Since the beginning of the internet, the potential for technology to be exploited and misused has been a primary concern for policy makers. As technology has continued to expand and play an ever more prominent role in our everyday lives, these concerns have only broadened, becoming both more frequent and unique – and with each new technology comes a host of new ethical concerns.
As technology continues to evolve in the business world, while the legal profession may have been slow to adapt and progress, times are changing. The development of technologies such as machine learning and artificial intelligence are being applied to legal in an effort to reduce overheads, improve accuracy and boost efficiency. But despite the advantages legal tech brings, there remain concerns around technology and how it may implicate professional ethics.
In the research that underpinned this report, 18% of those surveyed said that implementing new technologies within their teams had raised ethical questions. On its surface, this would suggest that in the legal space, the use of technology was almost always done in an ethical fashion and didn’t raise concerns. But speaking in more detail with some of those counsel who had faced ethical issues painted a different picture, suggesting instead that many general counsel are not yet attuned to the new types of ethical questions arising.
Ethical by design
Just how technology is developed for, and used within, various legal functions is one source of significant ethical debate – particularly given the inherently secretive nature of the profession. One general counsel working in the banking sector, describes some of the ethical issues encountered with how legal software is applied.
‘In Brazil, we have a major problem dealing with the volume of mass litigation cases involving consumer and labour issues that we face. Here at the bank, we currently have over 120,000 active lawsuits.’
‘To help deal with this, I have software that allows me to access cases to find out what judges are doing, or have done, in cases related to my company and/or my competitors.’
Having software that enables counsel to quickly view other similar cases from the past is not revolutionary, but having cases analysed in order to provide suggested arguments according to the jurisdiction and the judge is.
‘The information is public, but this system can offer me suggestions on which versions of arguments would be best for certain judges. It can also help with predicting what may happen in my case.’
‘Using this, I can build a better defence or consider alternative options. For example, if the software revealed that I have a 70% chance of losing a case, I can use this information to propose that we may be better off agreeing to settle the case. Then, when it comes to working out a settlement, I have the statistical information that would allow me to know how many other similar cases have been settled. That provides me with the information that will help me decide how much money I should settle a lawsuit for.’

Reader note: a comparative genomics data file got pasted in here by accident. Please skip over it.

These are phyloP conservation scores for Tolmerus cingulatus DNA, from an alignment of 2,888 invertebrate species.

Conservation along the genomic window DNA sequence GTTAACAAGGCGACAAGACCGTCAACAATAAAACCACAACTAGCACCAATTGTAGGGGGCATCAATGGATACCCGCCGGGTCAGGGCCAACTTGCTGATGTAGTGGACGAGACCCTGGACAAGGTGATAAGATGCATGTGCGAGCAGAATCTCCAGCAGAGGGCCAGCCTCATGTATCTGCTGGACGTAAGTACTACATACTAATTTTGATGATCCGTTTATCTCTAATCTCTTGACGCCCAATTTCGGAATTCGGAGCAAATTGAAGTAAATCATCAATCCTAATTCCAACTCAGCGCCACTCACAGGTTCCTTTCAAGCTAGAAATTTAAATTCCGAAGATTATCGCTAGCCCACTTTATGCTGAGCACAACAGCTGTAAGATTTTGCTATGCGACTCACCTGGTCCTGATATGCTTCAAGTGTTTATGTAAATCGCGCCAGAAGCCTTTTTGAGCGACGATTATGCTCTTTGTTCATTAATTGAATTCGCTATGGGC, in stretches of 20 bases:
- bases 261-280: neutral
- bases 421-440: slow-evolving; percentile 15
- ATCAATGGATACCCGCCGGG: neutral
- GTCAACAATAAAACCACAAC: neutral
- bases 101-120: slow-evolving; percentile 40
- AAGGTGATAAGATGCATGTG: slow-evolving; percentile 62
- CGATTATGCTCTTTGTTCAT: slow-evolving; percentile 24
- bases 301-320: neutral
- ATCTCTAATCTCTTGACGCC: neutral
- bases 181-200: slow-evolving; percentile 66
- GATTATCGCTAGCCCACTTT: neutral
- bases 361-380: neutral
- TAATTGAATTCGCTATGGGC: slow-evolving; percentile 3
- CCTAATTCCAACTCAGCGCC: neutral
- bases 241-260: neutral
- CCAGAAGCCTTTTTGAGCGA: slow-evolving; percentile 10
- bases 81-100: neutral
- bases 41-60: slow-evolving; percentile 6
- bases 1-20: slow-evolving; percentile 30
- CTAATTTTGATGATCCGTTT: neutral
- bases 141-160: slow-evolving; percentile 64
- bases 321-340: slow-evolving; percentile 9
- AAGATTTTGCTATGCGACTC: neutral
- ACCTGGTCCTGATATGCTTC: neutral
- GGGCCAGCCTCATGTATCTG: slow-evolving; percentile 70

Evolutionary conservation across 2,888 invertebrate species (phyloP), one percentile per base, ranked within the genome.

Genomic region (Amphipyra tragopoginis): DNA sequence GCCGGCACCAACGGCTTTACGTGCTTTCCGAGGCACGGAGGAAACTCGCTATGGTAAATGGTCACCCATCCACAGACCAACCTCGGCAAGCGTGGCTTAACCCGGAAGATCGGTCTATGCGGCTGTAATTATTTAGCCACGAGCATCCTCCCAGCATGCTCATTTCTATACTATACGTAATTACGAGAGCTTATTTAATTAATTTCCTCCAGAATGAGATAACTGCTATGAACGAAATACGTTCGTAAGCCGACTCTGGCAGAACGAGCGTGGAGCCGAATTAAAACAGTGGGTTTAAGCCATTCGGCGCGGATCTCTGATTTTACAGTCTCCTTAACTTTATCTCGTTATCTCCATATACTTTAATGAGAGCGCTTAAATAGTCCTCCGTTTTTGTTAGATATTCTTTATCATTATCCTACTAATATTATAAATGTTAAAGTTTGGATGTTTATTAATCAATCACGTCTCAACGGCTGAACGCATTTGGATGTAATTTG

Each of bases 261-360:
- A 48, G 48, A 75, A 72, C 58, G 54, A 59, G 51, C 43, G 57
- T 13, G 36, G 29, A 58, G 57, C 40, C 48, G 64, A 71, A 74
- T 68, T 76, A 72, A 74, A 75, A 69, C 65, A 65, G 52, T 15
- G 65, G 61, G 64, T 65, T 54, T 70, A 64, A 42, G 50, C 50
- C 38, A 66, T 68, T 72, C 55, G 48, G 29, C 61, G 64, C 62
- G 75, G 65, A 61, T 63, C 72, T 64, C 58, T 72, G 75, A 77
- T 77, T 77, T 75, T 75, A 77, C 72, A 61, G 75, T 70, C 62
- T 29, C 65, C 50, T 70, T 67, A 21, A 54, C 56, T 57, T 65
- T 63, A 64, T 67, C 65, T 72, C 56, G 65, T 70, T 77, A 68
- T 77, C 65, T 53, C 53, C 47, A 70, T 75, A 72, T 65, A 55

Using statistics and predictive capabilities in themselves is not inherently unethical, but the potential to build on this system in unethical ways is apparent. The potential for alternative sources of data that could be used to help build a better profile on judges and predict their behaviour is vast – social media is just one prominent example of this.
‘This kind of concern is being raised, but it is not a major concern right now. What may be an ethical concern is the data itself. The real problem arises only if you use confidential information, or if the data could be used to make correlations,’ says Marcelo de Araujo associate professor of philosophy of law at the Federal University of Rio de Janeiro.
De Araujo has worked closely with developing ethical protocols and codes for emerging technologies, including machine learning. He says that the data used to teach these systems can itself be an unintended source of ethical issues.
‘Machines can be influenced by human bias and emotions. If the original data is biased, the output delivered by the machine will also be biased. Machine learning will typically find out underlying patterns in the data set, a task that would take too much time and expertise for human beings to do unaided by AI systems,’ he says.
‘But if the original data set contains an unusual number of references to decisions that, for instance, marginalise black citizens, chances are that the prediction suggested by the AI system will reflect that kind of pattern.’
Alejandro Fernández R-B, head of legal at Cotemar, has grappled with similar issues.
‘In Mexico, when you have a labour case, mainly it’s because the former employee feels that he was entitled to receive a bigger compensation. Some cases, they are right; some cases, they are wrong.’
‘But the software might recommend that I can settle with them for a lower figure that they are entitled to. So, that is the ethical issue. Because in some part, I want to, and it’s my duty with the company, and on the other hand of course, I want to be fair with the former employees. So, that is an ethical issue that I am seeing as a result of this software.’
Show me the data
Since the implementation of the General Data Protection Regulation (GDPR), safeguarding data has not only been an ethical responsibility for general counsel, but a legal obligation. Many countries across Latin America have followed the lead of the European Union and aligned their existing regulations or introduced new laws around data protection.
Brazil’s suite of data protection laws are set to come into force in August 2020. The Lei Geral de Proteção de Dados (LGPD) stands to have a marked impact on business and broader society, with protections possibly set to be enshrined in constitutional law in the future.
‘The public at large increasingly perceives the protection of their personal data as a pressing question. There is now a new bill for an amendment to the Brazilian Constitution that would turn the protection of personal data into a fundamental right,’ explains de Araujo.
‘Most citizens seem to be aware that they are giving away too much personal information online, and that it is far from clear what private companies are currently doing with their personal data. Over the last few months, there have been reports of two cases of technical failures which compromised the personal data of 28,000 citizens in one case, and 70 million in another case.’
Fair and Available
There are a number of ethical rules that apply to general counsel, irrespective of technology. However, as legal tech becomes more prevalent, new ethical dilemmas begin to arise. In Brazil, AI tech is being introduced to reduce the time it takes to settle disputes.
‘The Brazilian supreme court announced in 2018 that an AI system called Victor was being tested in order to speed up court decisions,’ says de Araujo.
‘Currently, the court may take as many as ten years to settle a dispute. Many citizens die before they can obtain the benefits of a favourable decision.’